Couva South MP Rudranath Indarsingh is calling on government to implement a number of measures to make working spaces for public servants safer, rather than trying to impose a vaccine mandate.
He also condemned the chaotic manner in which the mandate had been implemented.
Speaking at the Opposition’s media conference on Sunday, he said he believed safe zones could be created within workplaces.
“We believe there should be the realignment of workspaces to be six feet apart from each other; the establishment of a public service covid19 sanitisation unit within ministries, within each department, within state enterprises, etc., which would sanitise public offices regularly and in the event of a positive covid19 case; creation of a unit within each government agency to enforce and digitise contact tracing; an audit of the PPE needs of each public agency; and the establishment of a unit dedicated to assessing, procuring, and distribution of PPE throughout the public service where necessary.
“In addition, there should be an assessment of public goods and services accessed by citizens and evaluation of public areas at state agencies to ensure citizens can be served while being socially distanced and furnished with running water, soap and sanitisers.”
He said there should be a hotline at the Labour Ministry to be used by public officers to report concerns of unsafe work environments where the management or public agencies are not enforcing anti-covid19 measures.”
Indarsingh said there was no clear directive from the government on how the mandate should be implemented. This, he said, has led to chaos and confusion. He shared memoranda from three state companies: TT Electricity Commission (TTEC), Public Transport Service Corporation (PTSC), and National Quarries.
The TTEC notice, signed by operations manager (North) Shaun Chase, said all employees were requested to provide information on their vaccination status by January 5, at noon.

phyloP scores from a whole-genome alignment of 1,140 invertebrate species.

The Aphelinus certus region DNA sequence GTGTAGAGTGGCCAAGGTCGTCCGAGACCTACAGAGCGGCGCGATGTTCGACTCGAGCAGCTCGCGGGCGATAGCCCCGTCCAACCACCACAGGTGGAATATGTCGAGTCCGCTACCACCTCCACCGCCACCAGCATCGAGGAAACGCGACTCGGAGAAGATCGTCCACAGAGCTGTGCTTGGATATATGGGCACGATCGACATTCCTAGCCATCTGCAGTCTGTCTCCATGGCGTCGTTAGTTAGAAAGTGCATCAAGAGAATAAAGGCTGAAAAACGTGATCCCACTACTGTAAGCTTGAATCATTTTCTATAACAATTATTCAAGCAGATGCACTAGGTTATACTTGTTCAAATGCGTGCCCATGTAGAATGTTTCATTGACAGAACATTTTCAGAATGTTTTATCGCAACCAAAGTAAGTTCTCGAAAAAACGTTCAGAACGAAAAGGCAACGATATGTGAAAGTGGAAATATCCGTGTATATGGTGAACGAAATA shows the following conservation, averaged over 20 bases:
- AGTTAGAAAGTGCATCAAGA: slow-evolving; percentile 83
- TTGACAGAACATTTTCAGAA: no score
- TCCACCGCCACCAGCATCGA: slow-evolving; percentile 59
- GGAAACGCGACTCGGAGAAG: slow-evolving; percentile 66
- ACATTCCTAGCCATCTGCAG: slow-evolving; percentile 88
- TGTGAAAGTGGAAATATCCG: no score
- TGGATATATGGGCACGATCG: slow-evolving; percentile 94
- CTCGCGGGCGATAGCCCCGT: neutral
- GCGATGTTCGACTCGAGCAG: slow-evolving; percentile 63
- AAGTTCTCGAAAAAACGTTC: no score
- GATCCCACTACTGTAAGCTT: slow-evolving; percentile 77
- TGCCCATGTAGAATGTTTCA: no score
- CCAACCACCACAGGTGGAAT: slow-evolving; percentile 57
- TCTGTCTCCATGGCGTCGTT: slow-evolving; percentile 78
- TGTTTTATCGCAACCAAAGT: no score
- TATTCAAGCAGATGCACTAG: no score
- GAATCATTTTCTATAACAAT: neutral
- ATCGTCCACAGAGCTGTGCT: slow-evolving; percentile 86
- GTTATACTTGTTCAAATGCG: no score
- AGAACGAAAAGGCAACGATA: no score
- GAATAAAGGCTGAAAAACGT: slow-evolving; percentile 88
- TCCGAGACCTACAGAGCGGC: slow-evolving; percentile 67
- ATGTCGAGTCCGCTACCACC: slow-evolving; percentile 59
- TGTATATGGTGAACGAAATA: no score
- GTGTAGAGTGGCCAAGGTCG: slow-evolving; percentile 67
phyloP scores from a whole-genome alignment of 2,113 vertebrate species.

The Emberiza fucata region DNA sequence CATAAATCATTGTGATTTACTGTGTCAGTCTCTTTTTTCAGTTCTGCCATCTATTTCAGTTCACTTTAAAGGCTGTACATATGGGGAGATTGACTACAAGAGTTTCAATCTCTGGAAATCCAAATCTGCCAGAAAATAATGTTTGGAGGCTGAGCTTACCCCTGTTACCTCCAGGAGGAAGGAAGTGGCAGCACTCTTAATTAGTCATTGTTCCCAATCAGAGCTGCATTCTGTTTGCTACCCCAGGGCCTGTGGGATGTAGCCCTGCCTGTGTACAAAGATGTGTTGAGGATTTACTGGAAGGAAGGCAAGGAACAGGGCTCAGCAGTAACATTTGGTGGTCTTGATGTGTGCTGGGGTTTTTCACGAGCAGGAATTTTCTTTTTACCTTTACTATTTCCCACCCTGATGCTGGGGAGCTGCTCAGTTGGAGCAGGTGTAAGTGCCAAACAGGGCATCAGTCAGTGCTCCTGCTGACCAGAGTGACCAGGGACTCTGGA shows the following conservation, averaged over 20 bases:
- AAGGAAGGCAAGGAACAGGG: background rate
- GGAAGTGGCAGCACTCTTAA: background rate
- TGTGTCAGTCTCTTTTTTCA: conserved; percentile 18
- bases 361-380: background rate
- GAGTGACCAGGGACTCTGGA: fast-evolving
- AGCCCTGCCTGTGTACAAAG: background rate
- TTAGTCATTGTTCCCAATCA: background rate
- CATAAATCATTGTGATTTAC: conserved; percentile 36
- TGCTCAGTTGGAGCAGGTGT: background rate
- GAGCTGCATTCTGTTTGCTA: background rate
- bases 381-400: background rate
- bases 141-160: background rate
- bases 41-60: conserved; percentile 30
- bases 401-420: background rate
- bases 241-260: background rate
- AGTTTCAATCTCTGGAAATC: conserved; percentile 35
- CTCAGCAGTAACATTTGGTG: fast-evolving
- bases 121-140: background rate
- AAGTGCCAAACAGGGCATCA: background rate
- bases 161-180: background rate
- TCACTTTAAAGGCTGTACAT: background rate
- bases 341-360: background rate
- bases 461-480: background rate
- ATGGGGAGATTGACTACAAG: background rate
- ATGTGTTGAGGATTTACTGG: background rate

The PTSC circular memorandum referenced a public sector safe-zone initiative, as announced by the Prime Minister on December 18 who said the public sector would be classified as safe zones, “allowing only vaccinated and those who have medical reasons for not taking the vaccine to operate." "Please be advised that the PTSC, in keeping with this mandate, will require all employees to provide proof of vaccination/exemption where necessary over the period January 3-7 to their heads of department.”
It said heads of department were to ensure the information was accurate and submit the information to the human resource department by 3 pm on January 7. The corporation indicated it would be guided by the relevant legislation in the execution of the implementation of a safe-zone work environment come January 15.
The National Quarries memo, the title of which was Mandatory Vaccination – Safe Zone at NQCL, said on or before January 14 at 4 pm, all employees of NQCL will be required to present to the human resources department their original and a copy of their covid19 vaccination cards.
It said people who cannot be vaccinated must provide the medical exemption from a registered specialist physician, while anyone who previously tested positive and had to wait the required time period before vaccination must present their positive test notification documents. Additionally, those who could not take the vaccine for religious reasons must present authenticated documentation from their church official.
Indarsingh asked for the legislation which covered the quasi safe zones in the public service.
He said the Opposition believed the mandate was a violation of the Data Protection Act.
“What are the laws that must be amended to facilitate the creation of a quasi safe zone? What are the processes that must now be adjusted? Will all new vacancies be advertised with a vaccine requirement? Will upcoming promotion be based on a vaccine requirement? While the Act is partially proclaimed, the overall aim is to ensure that protection is given to individuals in terms of their right to privacy and their right to maintain personal information as private and confidential.”
He called on public servants to unite and go to their heads of departments, CEOs, and permanent secretaries and demand to know “what have I done wrong in terms of rules and regulations in the workplace and to be provided in writing with a reason or reasons why I am being debarred from entry into the workplace.”
Indarsingh also asked whether the government had realised any memoranda of association or agreement with any of the majority recognised unions. He called on the unions to go before the industrial court and seek injunctions to stop the government.